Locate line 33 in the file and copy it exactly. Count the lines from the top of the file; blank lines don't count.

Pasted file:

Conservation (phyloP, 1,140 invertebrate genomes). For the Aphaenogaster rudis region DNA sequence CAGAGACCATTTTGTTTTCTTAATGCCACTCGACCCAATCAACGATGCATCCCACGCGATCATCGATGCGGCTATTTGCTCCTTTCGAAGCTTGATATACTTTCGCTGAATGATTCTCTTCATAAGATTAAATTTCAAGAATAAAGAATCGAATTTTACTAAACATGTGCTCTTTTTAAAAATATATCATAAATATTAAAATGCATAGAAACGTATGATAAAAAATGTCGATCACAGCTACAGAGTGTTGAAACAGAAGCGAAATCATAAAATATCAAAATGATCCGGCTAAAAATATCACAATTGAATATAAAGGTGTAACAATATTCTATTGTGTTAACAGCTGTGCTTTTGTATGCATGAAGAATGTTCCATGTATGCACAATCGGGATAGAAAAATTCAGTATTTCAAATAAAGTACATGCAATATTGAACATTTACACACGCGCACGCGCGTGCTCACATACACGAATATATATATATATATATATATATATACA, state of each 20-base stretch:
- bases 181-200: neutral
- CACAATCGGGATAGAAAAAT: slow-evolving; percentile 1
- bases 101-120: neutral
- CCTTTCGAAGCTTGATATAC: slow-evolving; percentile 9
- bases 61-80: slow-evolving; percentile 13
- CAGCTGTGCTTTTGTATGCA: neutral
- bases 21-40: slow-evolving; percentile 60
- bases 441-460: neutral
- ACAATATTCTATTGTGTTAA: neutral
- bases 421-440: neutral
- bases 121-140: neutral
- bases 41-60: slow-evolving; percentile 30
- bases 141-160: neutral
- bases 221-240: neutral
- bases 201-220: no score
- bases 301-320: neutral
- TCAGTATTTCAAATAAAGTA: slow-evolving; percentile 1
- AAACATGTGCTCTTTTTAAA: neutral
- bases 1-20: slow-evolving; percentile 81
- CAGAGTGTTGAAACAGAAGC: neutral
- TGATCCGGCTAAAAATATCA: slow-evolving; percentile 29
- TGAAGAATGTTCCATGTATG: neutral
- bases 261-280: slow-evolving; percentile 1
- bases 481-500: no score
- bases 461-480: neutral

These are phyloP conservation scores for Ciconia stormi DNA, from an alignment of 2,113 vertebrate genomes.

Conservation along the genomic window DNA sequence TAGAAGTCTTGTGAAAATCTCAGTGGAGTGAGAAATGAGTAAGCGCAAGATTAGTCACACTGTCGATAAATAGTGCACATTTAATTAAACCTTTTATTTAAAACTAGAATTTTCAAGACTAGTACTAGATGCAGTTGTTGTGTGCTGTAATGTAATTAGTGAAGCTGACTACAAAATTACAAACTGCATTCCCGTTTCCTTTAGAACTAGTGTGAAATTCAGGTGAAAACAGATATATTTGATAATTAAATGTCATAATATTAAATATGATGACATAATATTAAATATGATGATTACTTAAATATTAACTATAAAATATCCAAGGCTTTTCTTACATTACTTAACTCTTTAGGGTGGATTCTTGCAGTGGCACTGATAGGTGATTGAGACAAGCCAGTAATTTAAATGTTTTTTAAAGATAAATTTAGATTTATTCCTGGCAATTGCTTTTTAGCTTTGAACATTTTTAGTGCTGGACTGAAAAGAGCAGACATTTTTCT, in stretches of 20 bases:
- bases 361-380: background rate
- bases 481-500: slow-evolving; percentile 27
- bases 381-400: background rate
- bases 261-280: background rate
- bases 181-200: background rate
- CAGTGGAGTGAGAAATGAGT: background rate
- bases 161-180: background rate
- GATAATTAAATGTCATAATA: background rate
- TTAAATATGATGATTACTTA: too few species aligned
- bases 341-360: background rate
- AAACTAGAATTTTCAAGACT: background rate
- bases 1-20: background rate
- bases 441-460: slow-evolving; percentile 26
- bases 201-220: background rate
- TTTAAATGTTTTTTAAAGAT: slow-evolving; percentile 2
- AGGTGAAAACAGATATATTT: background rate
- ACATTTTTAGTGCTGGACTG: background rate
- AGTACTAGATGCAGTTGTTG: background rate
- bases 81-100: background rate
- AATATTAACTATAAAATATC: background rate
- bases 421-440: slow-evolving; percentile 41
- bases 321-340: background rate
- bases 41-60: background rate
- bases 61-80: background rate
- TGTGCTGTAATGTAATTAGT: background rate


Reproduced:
- bases 181-200: background rate